Mombacho Classico Robusto

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Mombacho Cigars was founded in the spring of 2006 by a pair of Canadian friends, one of whom, Markus Raty, handles sales for the company and was kind of enough to answer some questions about the cigars.

According to a 2008 story from Financial News which was reposted by CigarWeekly.com, Raty and Toronto-based beer entrepreneur Cameron Heaps visited Nicaragua in 2005 and met Silvio Reyes, the owner of Dona Elba Cigars, a small cigar manufacturing operation in Grenada, Nicaragua.

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Sadly, Reyes passed away in May 2012 at the age of 63. Raty, Heaps, a third friend named Martin Ritchie (who has since left the company) and Reyes would form an agreement over a handshake and Mombacho cigars was born. Currently, all cigars are made onsite at the Casa Mombacho in Greanda, Nicaragua. It was on a recent trip to the country that I came across the factory and retail store, which houses a well-stocked humidor carrying only Mombacho cigars in three sizes:

  • Robusto – 5 1/2 x 50
  • Corto – 4 x 50
  • Mombachito – 5 1/2 x 26

There also seemed to be a fourth, Toro-like size for sale, but it is not listed on the website and Raty tells me that the company doesn’t make that size. However, I distinctly remember being offered two different sizes, with the larger one coming in tubes, a Spanish cedar box and with a price tag of three cigars for $35.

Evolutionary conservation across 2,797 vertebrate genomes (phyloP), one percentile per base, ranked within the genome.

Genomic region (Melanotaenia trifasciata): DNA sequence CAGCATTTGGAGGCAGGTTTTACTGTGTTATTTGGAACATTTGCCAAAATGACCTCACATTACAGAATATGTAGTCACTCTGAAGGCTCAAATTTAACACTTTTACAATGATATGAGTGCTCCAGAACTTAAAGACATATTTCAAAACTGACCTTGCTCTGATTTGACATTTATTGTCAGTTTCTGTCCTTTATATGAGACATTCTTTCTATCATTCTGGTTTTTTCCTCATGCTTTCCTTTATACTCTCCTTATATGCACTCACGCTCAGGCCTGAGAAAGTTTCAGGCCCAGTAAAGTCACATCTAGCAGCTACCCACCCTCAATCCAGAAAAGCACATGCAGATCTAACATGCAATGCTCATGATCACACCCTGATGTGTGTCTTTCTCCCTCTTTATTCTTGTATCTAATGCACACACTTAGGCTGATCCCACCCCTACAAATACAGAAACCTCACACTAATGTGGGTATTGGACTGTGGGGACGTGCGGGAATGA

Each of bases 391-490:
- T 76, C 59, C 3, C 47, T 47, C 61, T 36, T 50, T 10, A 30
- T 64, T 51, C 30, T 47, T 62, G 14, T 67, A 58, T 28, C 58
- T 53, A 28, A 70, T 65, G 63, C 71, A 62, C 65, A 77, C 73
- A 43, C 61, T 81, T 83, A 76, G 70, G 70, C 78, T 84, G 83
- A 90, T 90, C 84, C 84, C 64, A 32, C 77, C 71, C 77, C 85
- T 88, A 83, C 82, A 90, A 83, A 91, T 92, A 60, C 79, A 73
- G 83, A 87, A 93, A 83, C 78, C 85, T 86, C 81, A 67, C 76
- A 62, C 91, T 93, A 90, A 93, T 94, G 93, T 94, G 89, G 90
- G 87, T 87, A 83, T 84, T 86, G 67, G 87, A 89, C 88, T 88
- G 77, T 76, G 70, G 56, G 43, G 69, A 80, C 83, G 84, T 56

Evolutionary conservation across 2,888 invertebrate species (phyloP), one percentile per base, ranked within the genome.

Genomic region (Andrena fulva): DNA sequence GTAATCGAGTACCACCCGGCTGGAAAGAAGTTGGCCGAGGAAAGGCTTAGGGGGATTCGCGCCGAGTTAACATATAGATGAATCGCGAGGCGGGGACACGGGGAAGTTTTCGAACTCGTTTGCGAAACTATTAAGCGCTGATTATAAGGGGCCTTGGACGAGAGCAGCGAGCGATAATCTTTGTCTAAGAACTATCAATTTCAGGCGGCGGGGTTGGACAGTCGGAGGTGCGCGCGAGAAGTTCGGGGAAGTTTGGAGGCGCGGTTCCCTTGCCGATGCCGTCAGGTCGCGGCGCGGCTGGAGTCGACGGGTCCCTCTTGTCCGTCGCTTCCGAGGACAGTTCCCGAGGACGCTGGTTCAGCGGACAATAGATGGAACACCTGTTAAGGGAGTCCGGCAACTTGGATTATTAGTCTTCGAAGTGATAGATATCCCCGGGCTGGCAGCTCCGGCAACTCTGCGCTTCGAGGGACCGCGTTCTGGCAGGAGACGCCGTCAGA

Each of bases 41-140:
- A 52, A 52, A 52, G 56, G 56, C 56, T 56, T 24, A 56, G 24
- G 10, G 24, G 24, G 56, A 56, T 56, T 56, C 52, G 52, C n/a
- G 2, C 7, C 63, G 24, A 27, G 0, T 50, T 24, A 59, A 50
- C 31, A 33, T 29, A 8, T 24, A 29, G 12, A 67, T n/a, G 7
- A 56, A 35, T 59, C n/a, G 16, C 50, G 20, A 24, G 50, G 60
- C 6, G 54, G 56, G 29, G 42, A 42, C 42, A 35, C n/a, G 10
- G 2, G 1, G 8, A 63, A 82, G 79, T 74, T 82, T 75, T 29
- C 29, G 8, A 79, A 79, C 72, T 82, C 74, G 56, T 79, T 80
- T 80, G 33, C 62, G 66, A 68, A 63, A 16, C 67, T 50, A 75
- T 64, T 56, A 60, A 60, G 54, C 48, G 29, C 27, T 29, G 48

Mombacho Clasico Robusto Box 1

Mombacho Clasico Robusto Box 2

There are three or four rolling tables along the hallway between the humidor and the factory, giving visitors a chance to see Mombacho cigars being rolled. You can tour the facility during the day, but as I found the place later in the evening and was limited on time, my visit consisted of just the humidor and front areas. The name Mombacho comes from the nearby volcano (technically a stratovolcano, for the geologically inclined) which last erupted in 1570. Standing at 4,409 ft/1,344 m high, it is still an active volcano despite not having erupted for nearly 450 years. The surrounding volcanic soil, along with the warm Caribbean climate, are cited by the company as providing ideal growing conditions for tobacco.

Mombacho Clasico Robusto 1

  • Cigar Reviewed: Mombacho Clasico Robusto
  • Country of Origin: Nicaragua
  • Factory: Casa Mombacho
  • Wrapper: Indonesian Sumatra
  • Binder: Nicaragua (Estelí)
  • Filler: Nicaragua (Jalapa Valley, Condega, Sumatra)
  • Size: 5 1/2 Inches
  • Ring Gauge: 50
  • Vitola: Robusto
  • MSRP: $9 (Boxes of 24, $216)
  • Date Released: N/A
  • Number of Cigars Released: Regular production